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Not too long ago, it was considered shameful for two people to live together without being married. Today, most people are indifferent towards cohabitating couples and so their numbers have climbed steadily over the years. Here in Arizona, unmarried couples often delay getting married because they are afraid of being “locked in” to an adverse situation should the relationship fall apart.

Some of the advantages to having a prenuptial agreement is that it can allow you to keep your finances separate from your future spouse, protect you from their debts, protect your business interests and ensure that any children you have from a prior marriage are looked after.

However, some people have unrealistic expectations of what prenuptial agreements can do. For example, Arizona law does not permit parties to include provisions in the contract that go against public policy. Adding a provision stating that your partner must commit a crime in order to pay bills would not be acceptable.

Additionally, prenuptial agreements cannot contain plans about child custody or child support. In Arizona, family courts operate on the principle of doing things that are in the best interest of a child. Therefore, it is impossible to know what may be in the child’s best interest years later after a divorce.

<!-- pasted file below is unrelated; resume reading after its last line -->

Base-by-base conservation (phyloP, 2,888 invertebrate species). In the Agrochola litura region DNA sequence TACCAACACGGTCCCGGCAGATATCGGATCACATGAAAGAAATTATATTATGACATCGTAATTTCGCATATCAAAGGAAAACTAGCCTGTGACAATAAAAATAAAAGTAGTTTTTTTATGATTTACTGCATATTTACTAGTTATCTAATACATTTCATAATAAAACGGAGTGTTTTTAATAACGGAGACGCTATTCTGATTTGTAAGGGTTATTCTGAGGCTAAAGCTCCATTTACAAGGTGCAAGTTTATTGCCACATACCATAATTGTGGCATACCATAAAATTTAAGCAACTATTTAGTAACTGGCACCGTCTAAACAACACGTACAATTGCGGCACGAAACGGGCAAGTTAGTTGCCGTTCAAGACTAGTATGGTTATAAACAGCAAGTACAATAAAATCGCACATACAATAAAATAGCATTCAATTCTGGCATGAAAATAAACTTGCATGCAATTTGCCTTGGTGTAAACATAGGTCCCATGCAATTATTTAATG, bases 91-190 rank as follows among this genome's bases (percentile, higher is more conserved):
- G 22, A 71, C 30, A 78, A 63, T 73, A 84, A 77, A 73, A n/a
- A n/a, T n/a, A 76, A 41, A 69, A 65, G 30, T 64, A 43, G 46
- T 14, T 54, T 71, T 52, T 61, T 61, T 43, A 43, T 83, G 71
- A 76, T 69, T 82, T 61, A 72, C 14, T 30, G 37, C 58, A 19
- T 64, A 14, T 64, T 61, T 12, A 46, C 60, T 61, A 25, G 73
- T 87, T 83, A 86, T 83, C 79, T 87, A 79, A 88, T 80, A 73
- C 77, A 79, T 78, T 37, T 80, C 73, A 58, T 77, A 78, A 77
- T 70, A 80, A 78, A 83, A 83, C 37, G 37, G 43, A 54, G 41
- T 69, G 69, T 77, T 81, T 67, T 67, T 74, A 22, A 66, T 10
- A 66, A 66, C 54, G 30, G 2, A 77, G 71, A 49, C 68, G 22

Arizona cohabitating couples contemplating marriage under the protections of a premarital agreement are advised to first consult with their attorneys prior to forming the contract. Simply having a third-party present may be helpful in shaping the breadth and scope of your requirements. Also, executing the agreement in the presence of legal counsel can add validity to the terms of the document should the agreement undergo future challenges.

Source: Arizona State Legislature, “ARS 25-202 Enforcement of Premarital Agreement; Exception” Aug. 28, 2014


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